We're unable to sign you in at this time. Please try again in a few minutes.
We were able to sign you in, but your subscription(s) could not be found. Please try again in a few minutes.
There may be a problem with your account. Please contact the AMA Service Center to resolve this issue.
Contact the AMA Service Center:
Telephone: 1 (800) 262-2350 or 1 (312) 670-7827  *   Email: subscriptions@jamanetwork.com
Error Message ......
Article |

Circadian and Sleep-Related Endocrine Rhythms in Schizophrenia

Eve Van Cauter, PhD; Paul Linkowski, MD, PhD; Myriam Kerkhofs, MS; Philippe Hubain, MD; Mireille L'Hermite-Balériaux, MS; Raoul Leclercq, MD; Michelle Brasseur, MD; Georges Copinschi, MD, PhD; Julien Mendlewicz, MD, PhD
Arch Gen Psychiatry. 1991;48(4):348-356. doi:10.1001/archpsyc.1991.01810280064009.
Text Size: A A A
Published online


• Plasma levels of prolactin, growth hormone, corticotropin, and cortisol were measured at 15-minute intervals for 24 hours in nine unmedicated male schizophrenic patients and in nine agematched normal male subjects. Each study was preceded by 3 days of habituation to the laboratory environment. Sleep was polygraphically recorded. The circadian and pulsatile variations present in each hormonal profile were quantitatively characterized with the use of computer algorithms specifically designed for analyses of hormonal fluctuations. The major abnormality of neuroendocrine release that was observed in the schizophrenic patients was an almost threefold enhancement of the sleeprelated increase in the prolactin level, associated with an intensified frequency of nocturnal prolactin pulses. This increased stimulatory effect of sleep on prolactin secretion was evident immediately after sleep onset. The normal inhibition of cortisol secretion during early sleep was absent in schizophrenic patients. The major sleep abnormalities were a prolonged sleep latency and a reduction in total rapid eye movement stage sleep. During wakefulness, prolactin and cortisol levels were normal. The 24-hour profile of growth hormone was unaltered in schizophrenic patients, and a sleep-onset growth hormone pulse was observed in all patients. No abnormalities were noted in the levels or temporal organization of corticotropin secretion. Both the amplitude and the timing of the cortisol rhythm were normal. We conclude that, in schizophrenic men, pituitary-adrenal function and circadian time-keeping are normal but prolactin secretion is hyperresponsive to the physiologic stimulus of sleep onset. Schizophrenia thus appears to be characterized by a subset of neuroendocrine disturbances distinct from that observed in major endogenous depression.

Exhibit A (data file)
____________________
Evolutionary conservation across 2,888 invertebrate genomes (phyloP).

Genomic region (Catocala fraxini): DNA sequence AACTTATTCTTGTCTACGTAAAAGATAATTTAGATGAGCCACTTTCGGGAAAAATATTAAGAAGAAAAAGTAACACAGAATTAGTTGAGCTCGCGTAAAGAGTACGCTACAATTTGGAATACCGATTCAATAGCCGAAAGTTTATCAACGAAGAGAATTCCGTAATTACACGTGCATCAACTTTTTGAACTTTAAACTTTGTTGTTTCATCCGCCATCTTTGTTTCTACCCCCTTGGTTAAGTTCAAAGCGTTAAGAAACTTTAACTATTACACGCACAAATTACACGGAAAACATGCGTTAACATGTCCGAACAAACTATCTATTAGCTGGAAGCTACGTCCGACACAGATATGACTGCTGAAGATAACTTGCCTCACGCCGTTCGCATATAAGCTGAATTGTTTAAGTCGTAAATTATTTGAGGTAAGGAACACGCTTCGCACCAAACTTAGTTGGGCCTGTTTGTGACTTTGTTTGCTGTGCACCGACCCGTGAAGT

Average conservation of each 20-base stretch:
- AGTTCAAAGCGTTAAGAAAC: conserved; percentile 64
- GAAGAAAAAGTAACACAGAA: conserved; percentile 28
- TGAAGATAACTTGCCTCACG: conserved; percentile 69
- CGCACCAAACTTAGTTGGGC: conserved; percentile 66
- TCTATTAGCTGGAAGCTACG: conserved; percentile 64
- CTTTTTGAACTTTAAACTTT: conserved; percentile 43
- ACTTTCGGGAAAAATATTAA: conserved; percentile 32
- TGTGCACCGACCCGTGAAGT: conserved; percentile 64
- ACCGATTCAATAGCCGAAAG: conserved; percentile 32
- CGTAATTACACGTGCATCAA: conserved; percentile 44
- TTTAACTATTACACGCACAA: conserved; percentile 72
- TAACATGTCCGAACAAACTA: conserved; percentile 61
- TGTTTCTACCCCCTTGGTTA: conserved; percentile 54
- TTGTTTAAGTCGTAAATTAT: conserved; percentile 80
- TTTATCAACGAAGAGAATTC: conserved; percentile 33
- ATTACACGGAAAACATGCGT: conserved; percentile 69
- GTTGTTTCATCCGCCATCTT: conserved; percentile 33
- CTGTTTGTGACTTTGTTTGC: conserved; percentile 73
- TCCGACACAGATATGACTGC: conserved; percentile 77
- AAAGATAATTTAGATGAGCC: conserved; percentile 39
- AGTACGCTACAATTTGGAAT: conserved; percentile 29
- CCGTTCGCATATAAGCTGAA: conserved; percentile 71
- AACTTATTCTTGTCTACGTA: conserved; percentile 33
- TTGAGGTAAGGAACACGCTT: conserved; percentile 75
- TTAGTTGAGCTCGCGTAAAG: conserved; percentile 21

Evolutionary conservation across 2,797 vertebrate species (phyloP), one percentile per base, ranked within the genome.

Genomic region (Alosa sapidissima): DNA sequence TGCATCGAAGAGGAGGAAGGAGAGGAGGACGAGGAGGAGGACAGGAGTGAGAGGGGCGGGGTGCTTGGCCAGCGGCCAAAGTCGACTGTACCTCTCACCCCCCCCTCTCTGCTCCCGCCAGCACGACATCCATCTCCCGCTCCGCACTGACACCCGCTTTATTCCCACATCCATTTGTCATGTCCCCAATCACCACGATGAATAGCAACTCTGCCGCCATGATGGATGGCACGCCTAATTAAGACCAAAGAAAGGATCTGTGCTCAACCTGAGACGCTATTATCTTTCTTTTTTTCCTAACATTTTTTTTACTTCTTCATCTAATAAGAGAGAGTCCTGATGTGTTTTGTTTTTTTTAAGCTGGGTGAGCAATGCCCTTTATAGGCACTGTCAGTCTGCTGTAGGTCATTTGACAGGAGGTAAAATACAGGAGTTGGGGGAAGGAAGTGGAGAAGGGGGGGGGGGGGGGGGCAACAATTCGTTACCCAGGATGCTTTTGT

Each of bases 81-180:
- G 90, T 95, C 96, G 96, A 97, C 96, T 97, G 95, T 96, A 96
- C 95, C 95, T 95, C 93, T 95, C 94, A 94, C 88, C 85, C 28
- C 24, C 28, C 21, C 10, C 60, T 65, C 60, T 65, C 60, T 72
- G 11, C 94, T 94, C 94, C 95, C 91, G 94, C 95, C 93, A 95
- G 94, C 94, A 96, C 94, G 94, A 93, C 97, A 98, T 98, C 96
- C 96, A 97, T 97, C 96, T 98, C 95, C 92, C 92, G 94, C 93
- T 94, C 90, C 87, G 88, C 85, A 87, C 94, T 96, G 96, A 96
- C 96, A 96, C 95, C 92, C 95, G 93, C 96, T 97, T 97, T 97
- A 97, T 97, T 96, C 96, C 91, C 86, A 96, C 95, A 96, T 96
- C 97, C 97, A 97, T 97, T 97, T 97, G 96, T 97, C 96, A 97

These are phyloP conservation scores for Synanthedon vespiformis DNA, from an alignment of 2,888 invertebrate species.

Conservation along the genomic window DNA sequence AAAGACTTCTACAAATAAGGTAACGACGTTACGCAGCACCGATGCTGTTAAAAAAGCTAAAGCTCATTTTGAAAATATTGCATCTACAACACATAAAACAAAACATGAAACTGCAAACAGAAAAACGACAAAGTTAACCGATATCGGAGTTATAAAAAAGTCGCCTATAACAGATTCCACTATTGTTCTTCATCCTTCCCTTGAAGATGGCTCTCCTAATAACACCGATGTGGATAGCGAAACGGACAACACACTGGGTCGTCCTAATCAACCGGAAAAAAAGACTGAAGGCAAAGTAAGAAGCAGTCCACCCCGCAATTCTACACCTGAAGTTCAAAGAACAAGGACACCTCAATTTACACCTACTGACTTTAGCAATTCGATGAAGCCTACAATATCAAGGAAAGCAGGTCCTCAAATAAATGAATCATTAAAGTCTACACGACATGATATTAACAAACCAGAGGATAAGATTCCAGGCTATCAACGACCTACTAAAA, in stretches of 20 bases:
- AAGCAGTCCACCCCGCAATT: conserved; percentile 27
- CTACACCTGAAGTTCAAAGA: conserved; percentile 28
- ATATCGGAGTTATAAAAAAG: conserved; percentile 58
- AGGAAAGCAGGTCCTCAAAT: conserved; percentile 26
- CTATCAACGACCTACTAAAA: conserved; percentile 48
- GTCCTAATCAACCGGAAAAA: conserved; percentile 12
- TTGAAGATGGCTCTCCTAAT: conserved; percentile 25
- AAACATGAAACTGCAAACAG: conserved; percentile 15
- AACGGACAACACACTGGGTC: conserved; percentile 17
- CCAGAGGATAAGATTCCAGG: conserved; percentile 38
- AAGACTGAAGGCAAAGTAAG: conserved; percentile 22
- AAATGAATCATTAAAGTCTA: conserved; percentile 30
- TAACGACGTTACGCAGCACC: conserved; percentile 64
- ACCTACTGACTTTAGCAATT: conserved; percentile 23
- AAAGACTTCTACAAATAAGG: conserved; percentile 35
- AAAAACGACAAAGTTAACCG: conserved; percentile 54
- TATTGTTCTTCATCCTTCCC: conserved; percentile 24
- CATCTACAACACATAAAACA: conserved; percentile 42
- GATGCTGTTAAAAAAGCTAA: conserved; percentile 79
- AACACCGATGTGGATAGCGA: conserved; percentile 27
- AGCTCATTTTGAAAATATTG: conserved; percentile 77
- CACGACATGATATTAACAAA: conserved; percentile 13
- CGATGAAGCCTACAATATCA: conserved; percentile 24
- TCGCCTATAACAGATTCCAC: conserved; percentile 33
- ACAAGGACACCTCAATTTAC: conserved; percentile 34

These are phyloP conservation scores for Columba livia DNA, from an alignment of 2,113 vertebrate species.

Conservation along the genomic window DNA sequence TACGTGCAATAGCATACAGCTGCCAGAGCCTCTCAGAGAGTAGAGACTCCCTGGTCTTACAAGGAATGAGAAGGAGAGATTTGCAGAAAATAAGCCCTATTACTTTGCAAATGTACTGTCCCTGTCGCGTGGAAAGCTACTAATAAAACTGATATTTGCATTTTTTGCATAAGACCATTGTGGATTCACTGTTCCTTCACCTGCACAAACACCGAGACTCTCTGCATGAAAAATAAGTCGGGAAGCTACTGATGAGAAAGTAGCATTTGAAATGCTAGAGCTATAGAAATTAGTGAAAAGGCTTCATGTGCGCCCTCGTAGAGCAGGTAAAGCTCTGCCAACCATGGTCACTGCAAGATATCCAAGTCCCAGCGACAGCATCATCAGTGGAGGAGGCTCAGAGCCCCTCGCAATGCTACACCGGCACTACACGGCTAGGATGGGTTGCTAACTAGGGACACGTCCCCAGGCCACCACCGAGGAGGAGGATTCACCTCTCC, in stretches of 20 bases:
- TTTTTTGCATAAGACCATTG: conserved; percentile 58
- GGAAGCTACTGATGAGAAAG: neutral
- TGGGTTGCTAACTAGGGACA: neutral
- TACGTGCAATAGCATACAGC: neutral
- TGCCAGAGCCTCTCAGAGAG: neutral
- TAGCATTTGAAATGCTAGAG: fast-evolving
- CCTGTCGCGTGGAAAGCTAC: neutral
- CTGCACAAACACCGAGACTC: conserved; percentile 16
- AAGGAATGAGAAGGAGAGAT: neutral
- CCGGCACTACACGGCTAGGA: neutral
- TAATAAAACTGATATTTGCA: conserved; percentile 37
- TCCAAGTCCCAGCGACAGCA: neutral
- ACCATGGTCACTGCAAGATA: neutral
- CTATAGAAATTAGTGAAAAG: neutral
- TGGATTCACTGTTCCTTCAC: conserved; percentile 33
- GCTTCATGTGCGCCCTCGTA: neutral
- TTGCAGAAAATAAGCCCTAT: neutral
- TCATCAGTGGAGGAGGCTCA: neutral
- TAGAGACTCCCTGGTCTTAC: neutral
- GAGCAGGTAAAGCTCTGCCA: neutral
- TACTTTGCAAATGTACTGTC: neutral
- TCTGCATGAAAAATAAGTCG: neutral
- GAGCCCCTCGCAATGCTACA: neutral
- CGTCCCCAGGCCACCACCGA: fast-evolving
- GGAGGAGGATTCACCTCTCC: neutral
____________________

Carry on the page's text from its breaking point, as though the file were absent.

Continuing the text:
Sign in

Purchase Options

• Buy this article
• Subscribe to the journal
• Rent this article ?





Also Meets CME requirements for:
Browse CME for all U.S. States
Accreditation Information
The American Medical Association is accredited by the Accreditation Council for Continuing Medical Education to provide continuing medical education for physicians. The AMA designates this journal-based CME activity for a maximum of 1 AMA PRA Category 1 CreditTM per course. Physicians should claim only the credit commensurate with the extent of their participation in the activity. Physicians who complete the CME course and score at least 80% correct on the quiz are eligible for AMA PRA Category 1 CreditTM.
Note: You must get at least of the answers correct to pass this quiz.
Please click the checkbox indicating that you have read the full article in order to submit your answers.
Your answers have been saved for later.
You have not filled in all the answers to complete this quiz
The following questions were not answered:
Sorry, you have unsuccessfully completed this CME quiz with a score of
The following questions were not answered correctly:
Commitment to Change (optional):
Indicate what change(s) you will implement in your practice, if any, based on this CME course.
Your quiz results:
The filled radio buttons indicate your responses. The preferred responses are highlighted
For CME Course: A Proposed Model for Initial Assessment and Management of Acute Heart Failure Syndromes
Indicate what changes(s) you will implement in your practice, if any, based on this CME course.


Some tools below are only available to our subscribers or users with an online account.

0 Citations

Sign in

Purchase Options

• Buy this article
• Subscribe to the journal
• Rent this article ?

Related Content

Customize your page view by dragging & repositioning the boxes below.